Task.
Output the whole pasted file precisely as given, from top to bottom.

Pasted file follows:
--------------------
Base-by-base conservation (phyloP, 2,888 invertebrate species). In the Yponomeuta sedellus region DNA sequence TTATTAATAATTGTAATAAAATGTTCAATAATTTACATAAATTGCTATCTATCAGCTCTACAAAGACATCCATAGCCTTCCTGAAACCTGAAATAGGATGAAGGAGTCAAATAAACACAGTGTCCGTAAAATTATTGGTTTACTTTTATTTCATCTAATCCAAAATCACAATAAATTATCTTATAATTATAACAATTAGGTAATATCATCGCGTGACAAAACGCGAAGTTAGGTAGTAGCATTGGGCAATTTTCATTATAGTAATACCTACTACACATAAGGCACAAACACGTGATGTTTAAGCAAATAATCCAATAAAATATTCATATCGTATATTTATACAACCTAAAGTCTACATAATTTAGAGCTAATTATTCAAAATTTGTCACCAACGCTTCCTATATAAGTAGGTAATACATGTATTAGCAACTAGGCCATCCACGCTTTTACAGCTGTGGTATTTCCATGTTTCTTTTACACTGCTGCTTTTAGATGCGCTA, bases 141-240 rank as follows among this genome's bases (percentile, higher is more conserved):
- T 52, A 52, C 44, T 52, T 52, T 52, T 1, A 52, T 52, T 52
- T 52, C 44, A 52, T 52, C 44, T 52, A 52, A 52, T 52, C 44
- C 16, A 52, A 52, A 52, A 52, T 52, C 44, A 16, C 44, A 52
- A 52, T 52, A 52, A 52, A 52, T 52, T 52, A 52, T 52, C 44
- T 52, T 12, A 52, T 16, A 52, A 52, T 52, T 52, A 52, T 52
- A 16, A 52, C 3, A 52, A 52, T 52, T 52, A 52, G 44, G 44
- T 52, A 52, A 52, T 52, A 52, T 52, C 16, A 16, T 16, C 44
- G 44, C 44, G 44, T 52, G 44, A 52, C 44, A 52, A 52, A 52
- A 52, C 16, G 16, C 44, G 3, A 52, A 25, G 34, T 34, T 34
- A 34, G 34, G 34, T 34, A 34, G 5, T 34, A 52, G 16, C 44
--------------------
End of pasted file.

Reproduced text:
Base-by-base conservation (phyloP, 2,888 invertebrate species). In the Yponomeuta sedellus region DNA sequence TTATTAATAATTGTAATAAAATGTTCAATAATTTACATAAATTGCTATCTATCAGCTCTACAAAGACATCCATAGCCTTCCTGAAACCTGAAATAGGATGAAGGAGTCAAATAAACACAGTGTCCGTAAAATTATTGGTTTACTTTTATTTCATCTAATCCAAAATCACAATAAATTATCTTATAATTATAACAATTAGGTAATATCATCGCGTGACAAAACGCGAAGTTAGGTAGTAGCATTGGGCAATTTTCATTATAGTAATACCTACTACACATAAGGCACAAACACGTGATGTTTAAGCAAATAATCCAATAAAATATTCATATCGTATATTTATACAACCTAAAGTCTACATAATTTAGAGCTAATTATTCAAAATTTGTCACCAACGCTTCCTATATAAGTAGGTAATACATGTATTAGCAACTAGGCCATCCACGCTTTTACAGCTGTGGTATTTCCATGTTTCTTTTACACTGCTGCTTTTAGATGCGCTA, bases 141-240 rank as follows among this genome's bases (percentile, higher is more conserved):
- T 52, A 52, C 44, T 52, T 52, T 52, T 1, A 52, T 52, T 52
- T 52, C 44, A 52, T 52, C 44, T 52, A 52, A 52, T 52, C 44
- C 16, A 52, A 52, A 52, A 52, T 52, C 44, A 16, C 44, A 52
- A 52, T 52, A 52, A 52, A 52, T 52, T 52, A 52, T 52, C 44
- T 52, T 12, A 52, T 16, A 52, A 52, T 52, T 52, A 52, T 52
- A 16, A 52, C 3, A 52, A 52, T 52, T 52, A 52, G 44, G 44
- T 52, A 52, A 52, T 52, A 52, T 52, C 16, A 16, T 16, C 44
- G 44, C 44, G 44, T 52, G 44, A 52, C 44, A 52, A 52, A 52
- A 52, C 16, G 16, C 44, G 3, A 52, A 25, G 34, T 34, T 34
- A 34, G 34, G 34, T 34, A 34, G 5, T 34, A 52, G 16, C 44